Resolution 2334 runs counter to 242 by explicitly establishing the 1967 pre-war boundaries as the borders of a Palestinian state, only subject to any possible future agreement.  Those boundaries refer back to a city of Jerusalem divided between Israeli and Jordanian occupation.  The dividing line ran south past the Mandelbaum Gate and skirted the Old City wall, thus incorporating the Old City within East Jerusalem.

Right up until 1967 Jordanian snipers were positioned along the City Line, frequently shooting at citizens and other targets on the Israeli side of the city.  Jordan’s commitment in the 1949 Armistice Agreement to allow free access of Jews to the holy sites, such as the Western Wall and the cemetery on the Mount of Olives, was not honored. Synagogues, cemeteries and the area adjacent to the Western Wall were desecrated.  Israel understandably has no desire to recreate the conditions that gave rise to this situation – which explains why much of the Israeli media objects to the idea of pre-determining the borders of a putative Palestinian state to include an East Jerusalem occupied for 19 years by the Jordanian army.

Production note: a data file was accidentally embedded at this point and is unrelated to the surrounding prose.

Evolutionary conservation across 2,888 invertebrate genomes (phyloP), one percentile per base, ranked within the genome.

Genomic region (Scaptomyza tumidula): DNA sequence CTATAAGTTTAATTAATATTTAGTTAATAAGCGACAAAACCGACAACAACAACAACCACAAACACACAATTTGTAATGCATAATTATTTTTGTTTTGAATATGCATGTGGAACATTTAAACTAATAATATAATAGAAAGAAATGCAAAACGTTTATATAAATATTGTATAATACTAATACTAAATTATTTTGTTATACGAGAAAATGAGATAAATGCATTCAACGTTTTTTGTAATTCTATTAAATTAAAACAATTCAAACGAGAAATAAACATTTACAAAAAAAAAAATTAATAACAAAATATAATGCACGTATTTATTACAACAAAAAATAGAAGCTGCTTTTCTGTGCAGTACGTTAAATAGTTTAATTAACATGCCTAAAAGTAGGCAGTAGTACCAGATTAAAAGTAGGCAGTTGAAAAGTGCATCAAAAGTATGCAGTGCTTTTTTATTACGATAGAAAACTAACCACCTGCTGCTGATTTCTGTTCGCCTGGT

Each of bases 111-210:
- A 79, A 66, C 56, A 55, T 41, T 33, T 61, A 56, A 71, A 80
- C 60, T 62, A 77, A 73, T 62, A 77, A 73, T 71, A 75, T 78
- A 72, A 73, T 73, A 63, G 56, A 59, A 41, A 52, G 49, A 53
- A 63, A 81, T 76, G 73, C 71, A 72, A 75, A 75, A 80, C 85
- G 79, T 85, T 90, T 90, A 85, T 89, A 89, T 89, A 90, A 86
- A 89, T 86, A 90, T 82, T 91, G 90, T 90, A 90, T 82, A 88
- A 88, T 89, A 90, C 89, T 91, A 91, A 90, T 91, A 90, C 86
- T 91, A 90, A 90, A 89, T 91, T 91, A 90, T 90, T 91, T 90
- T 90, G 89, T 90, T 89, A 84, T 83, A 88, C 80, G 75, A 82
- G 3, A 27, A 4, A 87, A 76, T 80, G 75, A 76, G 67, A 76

A further interesting point.  To declare, as resolution 2334 does, that East Jerusalem is Palestinian territory carries with it an obvious corollary – namely that West Jerusalem is an integral part of sovereign Israel.  The Security Council therefore, by implication, removes any objection to states locating their embassies within that part of the city. In the light of resolution 2334, the furore raised in certain circles by US President Donald Trump’s declared intention to relocate the American embassy to Jerusalem seems otiose.


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Neville Teller

Neville Teller

Neville Teller’s latest book is “The Chaos in the Middle East, 2014-2016” (2016), and writes the blog "A Mid-East Journal". He is also a long-time dramatist, writer and abridger for BBC radio and for the UK audiobook industry. Born in London and educated at Owen's School and St Edmund Hall, Oxford, he is a past chairman of the Society of Authors' Broadcasting Committee, and of the Contributors' Committee of the Audiobook Publishing Association. He was made an MBE in the Queen's Birthday Honours, 2006 "for services to broadcasting and to drama."